Roaring Fork pedestrian bridge among city goals
GLENWOOD SPRINGS — The soon-to-be-replaced Grand Avenue pedestrian bridge could soon find a new home spanning the Roaring Fork River near Glenwood Springs High School.
City transportation planners, as part of a draft Long Range Transportation Plan update, have identified the lack of a connection across the river between the neighborhoods along Midland Avenue and the central part of town as a priority link.
In addition to the possibility of using the existing structure for a separate bicycle and pedestrian bridge connecting city-owned property on either side of the Roaring Fork, a longer-term goal calls for a vehicle bridge across the Roaring Fork in that same vicinity at 14th Street.
The two midtown bridges are included among 52 possible infrastructure and improvement projects identified in the updated master plan, which has been in the works for over a year now.
The plan will be presented and discussed at an open house that’s set for 5:30 to 7 p.m. on Oct. 6 in the City Council chambers at City Hall.
This is the first update in 12 years to the city’s 2035 Transportation Plan, which was first developed in 1999 and updated in 2003.
Given some of the major changes that are coming in the local transportation infrastructure, namely the Colorado Department of Transportation’s replacement of the Highway 82/Grand Avenue Bridge, city officials decided it was time to take a new look at improving connectivity around Glenwood Springs.
After CDOT decided to replace the pedestrian bridge that crosses the Colorado River and Interstate 70 along with building a new highway bridge, the question became what to do with the merely 20-year-old structure.
Early suggestions included some other locations crossing the Colorado River, until the city’s Transportation Commission began looking at the potential of using it to cross the Roaring Fork.
City Council members, during an August work session with the transportation advisory group, indicated they liked the idea.
The Transportation Commission and other advisory boards, including the city’s River Commission and Parks and Recreation board, have been working over the past several months to pare down a list of 110 possible projects.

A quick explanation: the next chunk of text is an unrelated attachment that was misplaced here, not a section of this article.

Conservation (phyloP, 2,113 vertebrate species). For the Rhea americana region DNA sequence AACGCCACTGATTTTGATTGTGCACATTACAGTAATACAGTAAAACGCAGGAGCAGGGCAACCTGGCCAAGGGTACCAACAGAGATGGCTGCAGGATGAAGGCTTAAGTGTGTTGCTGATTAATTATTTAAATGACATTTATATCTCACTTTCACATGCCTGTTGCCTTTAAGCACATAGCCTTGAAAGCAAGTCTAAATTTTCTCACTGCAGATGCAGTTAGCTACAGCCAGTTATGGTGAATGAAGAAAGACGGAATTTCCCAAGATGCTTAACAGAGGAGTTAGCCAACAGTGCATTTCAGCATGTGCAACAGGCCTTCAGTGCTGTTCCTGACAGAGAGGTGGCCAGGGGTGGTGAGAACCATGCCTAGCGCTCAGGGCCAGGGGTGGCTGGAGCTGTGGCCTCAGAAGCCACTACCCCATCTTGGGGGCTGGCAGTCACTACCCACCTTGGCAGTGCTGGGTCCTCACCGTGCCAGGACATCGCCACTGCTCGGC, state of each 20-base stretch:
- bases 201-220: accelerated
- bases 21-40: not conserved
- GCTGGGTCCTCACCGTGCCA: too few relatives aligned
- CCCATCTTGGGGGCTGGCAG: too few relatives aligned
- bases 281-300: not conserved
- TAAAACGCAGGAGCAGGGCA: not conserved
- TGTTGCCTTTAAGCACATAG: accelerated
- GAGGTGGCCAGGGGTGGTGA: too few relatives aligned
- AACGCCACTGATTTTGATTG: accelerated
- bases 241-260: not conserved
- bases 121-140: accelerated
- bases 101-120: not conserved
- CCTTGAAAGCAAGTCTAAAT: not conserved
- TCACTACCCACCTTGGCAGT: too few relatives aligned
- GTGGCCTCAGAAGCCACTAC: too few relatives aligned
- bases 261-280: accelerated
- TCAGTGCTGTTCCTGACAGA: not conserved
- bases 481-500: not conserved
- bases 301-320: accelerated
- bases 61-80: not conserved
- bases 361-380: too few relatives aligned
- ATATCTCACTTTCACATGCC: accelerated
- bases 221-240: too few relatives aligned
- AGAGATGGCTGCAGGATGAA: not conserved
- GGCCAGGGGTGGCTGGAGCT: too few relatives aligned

A total of 52 infrastructure and transportation network improvements are now contained in the draft plan.
Those projects are broken down into eight different categories, including on- and off-street bicycle and shared bike/pedestrian facilities, new sidewalks, street intersection improvements, new vehicle and ped/bike bridges, and new street connections.
Topping the list are two projects that have already involved a significant amount of planning and engineering — the Eighth Street extension west of City Hall, and the South Bridge project that would give the South Glenwood neighborhoods and the Four Mile corridor a more direct link to state Highway 82.
The South Bridge project alone comes with an estimated price tag of more than $40 million, while the Eighth Street project could cost in the range of $8 million to $12 million.
Another big-ticket project included in the plan would be a bridge from Devereux Road over the railroad tracks to Midland Avenue in the vicinity of the Glenwood Springs Community Center, at an estimated cost of about $23 million.
Another major bridge project included in the plan would be the replacement of the Sunlight Bridge on 27th Street.
A short- and long-term implementation plan that identifies possible funding sources and other strategies is also outlined in the updated document.
The draft Transportation Plan can be viewed at http://www.glenwoodsprings transportationplan.com.
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